Conscious or Unconscious, That Is The Question

David Tennant as Hamlet with the skull of Andre Tchaikovsky as Yorick

Most marketing research relies on assessing consumers’ conscious reactions to marketing ideas, ads, commercials, etc., through questionnaires, surveys, and focus groups. It also often relies on evidence that the message was attended to by assessing recall of ad content.

But market researchers make several faulty assumptions in taking this approach. One assumption is that respondents can, and will, honestly tell you how they feel and will behave towards a product. Another assumption is that if the ad has been paid attention to and consciously processed then it will be effective.

The problem is that no matter how well the research is done, it often does not successfully predict consumer behavior. For example, political focus groups and surveys invariably find that voters hate negative ads. But then it becomes clear that attack ads and negative campaigns work. And marketers will recall the launch of New Coke, which passed all of the research and taste tests and then produced a huge consumer backlash. How can this be explained? And what should we do about it?

The Importance of Unconscious Processes

The answer is that research into conscious processes captures just part of the decision-making picture, and probably not the most important part. Cognitive science, neuroscience, and psychological science have shown this for over twenty years, but marketers are just beginning to act on these findings. One key insight is that a great deal (but not all) of our mental functioning is unconscious. So asking people what they think, how they feel, and what they remember provides incomplete answers. We need to know what is going on outside of our awareness as well.

What do we know about these unconscious processes? We seem to know two things pretty clearly. First, the mind, like the brain, is organized in terms of networks of associations. What this means is that our thinking processes do not follow a logical, linear path; instead, they are organized in terms of how they are connected associatively. Creatives know this intuitively. That’s why they create mascots like the Geico Gecko and tag lines like Just Do It.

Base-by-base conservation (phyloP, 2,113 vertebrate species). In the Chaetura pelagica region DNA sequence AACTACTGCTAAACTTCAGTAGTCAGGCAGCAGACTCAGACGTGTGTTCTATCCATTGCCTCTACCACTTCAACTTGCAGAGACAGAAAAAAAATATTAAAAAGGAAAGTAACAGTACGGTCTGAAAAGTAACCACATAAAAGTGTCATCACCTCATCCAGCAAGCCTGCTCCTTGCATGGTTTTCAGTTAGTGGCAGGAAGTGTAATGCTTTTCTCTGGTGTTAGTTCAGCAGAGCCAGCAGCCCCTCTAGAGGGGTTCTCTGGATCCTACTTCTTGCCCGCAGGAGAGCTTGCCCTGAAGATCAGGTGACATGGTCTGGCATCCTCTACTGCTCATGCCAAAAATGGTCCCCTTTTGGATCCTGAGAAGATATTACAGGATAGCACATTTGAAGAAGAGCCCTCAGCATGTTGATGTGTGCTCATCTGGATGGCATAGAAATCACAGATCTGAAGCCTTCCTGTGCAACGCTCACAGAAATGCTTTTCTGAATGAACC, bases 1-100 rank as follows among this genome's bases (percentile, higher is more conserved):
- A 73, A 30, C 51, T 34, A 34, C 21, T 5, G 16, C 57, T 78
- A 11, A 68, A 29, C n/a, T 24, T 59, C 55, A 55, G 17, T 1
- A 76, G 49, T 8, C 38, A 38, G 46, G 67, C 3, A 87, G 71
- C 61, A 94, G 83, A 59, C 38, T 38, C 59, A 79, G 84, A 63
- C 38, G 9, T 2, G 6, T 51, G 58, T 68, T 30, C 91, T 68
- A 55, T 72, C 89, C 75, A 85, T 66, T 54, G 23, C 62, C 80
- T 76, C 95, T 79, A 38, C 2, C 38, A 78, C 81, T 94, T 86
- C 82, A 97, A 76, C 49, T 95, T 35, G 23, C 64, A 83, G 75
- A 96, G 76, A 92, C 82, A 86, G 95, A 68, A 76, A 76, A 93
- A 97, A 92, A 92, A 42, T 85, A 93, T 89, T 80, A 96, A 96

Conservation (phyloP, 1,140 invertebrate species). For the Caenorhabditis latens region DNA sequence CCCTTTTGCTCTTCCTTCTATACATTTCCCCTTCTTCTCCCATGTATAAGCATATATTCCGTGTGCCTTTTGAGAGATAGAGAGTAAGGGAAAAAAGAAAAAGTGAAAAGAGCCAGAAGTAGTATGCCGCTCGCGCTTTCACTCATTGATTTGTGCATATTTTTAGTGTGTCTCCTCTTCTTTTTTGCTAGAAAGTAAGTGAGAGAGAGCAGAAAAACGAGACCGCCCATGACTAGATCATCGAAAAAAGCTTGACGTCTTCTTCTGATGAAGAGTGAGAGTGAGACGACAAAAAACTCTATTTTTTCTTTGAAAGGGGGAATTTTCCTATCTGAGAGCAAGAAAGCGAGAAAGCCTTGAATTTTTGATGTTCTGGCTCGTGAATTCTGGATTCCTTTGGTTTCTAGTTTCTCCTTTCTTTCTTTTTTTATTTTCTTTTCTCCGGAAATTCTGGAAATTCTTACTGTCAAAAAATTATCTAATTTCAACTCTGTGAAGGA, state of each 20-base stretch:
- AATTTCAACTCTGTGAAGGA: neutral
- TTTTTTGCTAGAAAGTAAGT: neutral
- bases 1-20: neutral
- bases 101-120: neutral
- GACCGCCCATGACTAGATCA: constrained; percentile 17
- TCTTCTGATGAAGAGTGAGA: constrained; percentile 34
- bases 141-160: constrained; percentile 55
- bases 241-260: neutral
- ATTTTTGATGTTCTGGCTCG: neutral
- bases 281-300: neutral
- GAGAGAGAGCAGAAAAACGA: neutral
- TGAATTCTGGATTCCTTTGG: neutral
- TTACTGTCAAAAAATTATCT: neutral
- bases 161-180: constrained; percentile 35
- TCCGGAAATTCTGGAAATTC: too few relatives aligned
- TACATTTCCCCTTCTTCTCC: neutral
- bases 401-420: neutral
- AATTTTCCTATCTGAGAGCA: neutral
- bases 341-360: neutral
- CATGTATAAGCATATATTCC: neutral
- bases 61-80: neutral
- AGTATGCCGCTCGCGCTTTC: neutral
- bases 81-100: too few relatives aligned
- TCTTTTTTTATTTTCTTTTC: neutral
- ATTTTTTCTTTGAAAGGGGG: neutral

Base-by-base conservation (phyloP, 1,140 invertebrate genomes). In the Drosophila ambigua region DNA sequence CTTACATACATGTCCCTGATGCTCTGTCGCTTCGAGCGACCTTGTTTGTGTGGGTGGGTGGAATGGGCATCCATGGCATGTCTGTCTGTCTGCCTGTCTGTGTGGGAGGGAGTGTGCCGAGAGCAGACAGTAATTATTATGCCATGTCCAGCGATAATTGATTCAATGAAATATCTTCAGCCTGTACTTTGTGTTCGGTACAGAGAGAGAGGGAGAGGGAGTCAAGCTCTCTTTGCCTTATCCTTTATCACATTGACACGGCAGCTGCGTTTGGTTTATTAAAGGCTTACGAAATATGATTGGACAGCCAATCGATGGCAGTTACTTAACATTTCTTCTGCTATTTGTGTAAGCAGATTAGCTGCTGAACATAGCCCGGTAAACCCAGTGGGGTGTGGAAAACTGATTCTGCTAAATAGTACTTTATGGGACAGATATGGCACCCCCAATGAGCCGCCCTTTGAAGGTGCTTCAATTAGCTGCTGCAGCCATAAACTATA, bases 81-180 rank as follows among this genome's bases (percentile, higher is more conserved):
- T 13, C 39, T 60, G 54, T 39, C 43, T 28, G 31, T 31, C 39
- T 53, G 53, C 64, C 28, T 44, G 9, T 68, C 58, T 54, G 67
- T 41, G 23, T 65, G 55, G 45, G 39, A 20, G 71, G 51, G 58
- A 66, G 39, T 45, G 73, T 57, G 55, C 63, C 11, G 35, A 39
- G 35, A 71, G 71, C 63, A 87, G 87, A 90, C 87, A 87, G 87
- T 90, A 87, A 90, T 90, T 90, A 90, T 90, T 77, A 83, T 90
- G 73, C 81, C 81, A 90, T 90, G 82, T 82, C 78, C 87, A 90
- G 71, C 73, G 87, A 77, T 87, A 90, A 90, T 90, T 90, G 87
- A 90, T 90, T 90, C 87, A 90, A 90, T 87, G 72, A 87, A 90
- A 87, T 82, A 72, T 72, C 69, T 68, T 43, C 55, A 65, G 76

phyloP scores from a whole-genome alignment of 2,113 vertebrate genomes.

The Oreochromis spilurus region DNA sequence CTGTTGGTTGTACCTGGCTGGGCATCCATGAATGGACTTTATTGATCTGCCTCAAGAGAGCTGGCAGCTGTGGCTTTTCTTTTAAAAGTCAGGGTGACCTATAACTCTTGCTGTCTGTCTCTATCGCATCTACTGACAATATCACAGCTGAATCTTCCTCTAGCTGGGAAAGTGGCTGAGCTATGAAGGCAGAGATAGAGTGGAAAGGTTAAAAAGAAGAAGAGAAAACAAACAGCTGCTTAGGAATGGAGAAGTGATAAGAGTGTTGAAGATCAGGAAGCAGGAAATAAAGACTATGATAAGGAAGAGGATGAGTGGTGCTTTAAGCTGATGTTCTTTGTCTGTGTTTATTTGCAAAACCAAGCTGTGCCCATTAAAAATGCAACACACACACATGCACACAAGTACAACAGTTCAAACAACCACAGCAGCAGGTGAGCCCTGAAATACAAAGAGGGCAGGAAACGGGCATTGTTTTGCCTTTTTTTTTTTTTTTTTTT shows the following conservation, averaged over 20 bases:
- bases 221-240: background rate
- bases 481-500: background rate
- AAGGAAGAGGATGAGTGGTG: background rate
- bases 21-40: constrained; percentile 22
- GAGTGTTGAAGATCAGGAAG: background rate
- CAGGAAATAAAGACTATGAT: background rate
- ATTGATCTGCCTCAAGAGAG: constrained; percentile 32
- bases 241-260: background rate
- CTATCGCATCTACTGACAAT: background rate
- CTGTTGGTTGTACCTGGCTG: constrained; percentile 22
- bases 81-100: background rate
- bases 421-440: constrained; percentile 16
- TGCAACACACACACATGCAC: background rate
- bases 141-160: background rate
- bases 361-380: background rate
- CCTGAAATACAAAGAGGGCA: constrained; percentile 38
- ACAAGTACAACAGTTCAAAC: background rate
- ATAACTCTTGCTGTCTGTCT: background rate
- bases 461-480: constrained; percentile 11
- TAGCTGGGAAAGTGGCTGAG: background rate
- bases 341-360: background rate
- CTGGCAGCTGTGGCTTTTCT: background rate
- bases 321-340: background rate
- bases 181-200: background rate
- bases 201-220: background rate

The second thing we know is that at our core we are emotional beings and our first reaction to any stimulus is emotional. Emotion trumps rationality. Go back to New Coke. The reaction to that campaign was not logical, rational, thoughtful, or even sensible; it was emotional and immediate. And it colored any further reaction to the product.

Another insight provided by science concerns the relationship between conscious and unconscious processes, as well as what kinds of behavior each predicts. Conscious and unconscious processes need not agree. In fact, they are independent of one another. In statistical terms, they are orthogonal. They may agree or disagree. Both are important to understand but predict different kinds of behavior.

Conscious processes predict behavior in the immediate situation, when we are reflecting on what we ought to do now. A value or motive must be kept in mind consciously if it is to affect what a consumer does. Unconscious processes predict spontaneous and long-term behavior patterns. It is the mind’s default setting. This means that conflict is part and parcel of a consumer’s mind. We should not expect consistency from him or her, but we should be able to predict when one process is likely to hold sway and when the other will dominate decision-making.

What’s Next?

We are obviously in the early stages of research tapping into the unconscious and still have many questions to answer. One is how to leverage the ‘hidden’ unconscious, unexplored side of brand equity. Can this new side of brand equity help to unlock brands’ hidden vulnerabilities or hidden potential? Only continuing research will illuminate the true relationship between the interplay of the conscious and unconscious mind.

Joel Weinberger, a founding partner of Implicit Strategies, is a professor at Adelphi University, a judge for the Ogilvy Awards, and a practicing psychologist. Joel helps political campaigns, non-profits and commercial companies discover what consumers really think and feel about their candidate, product, or brand.


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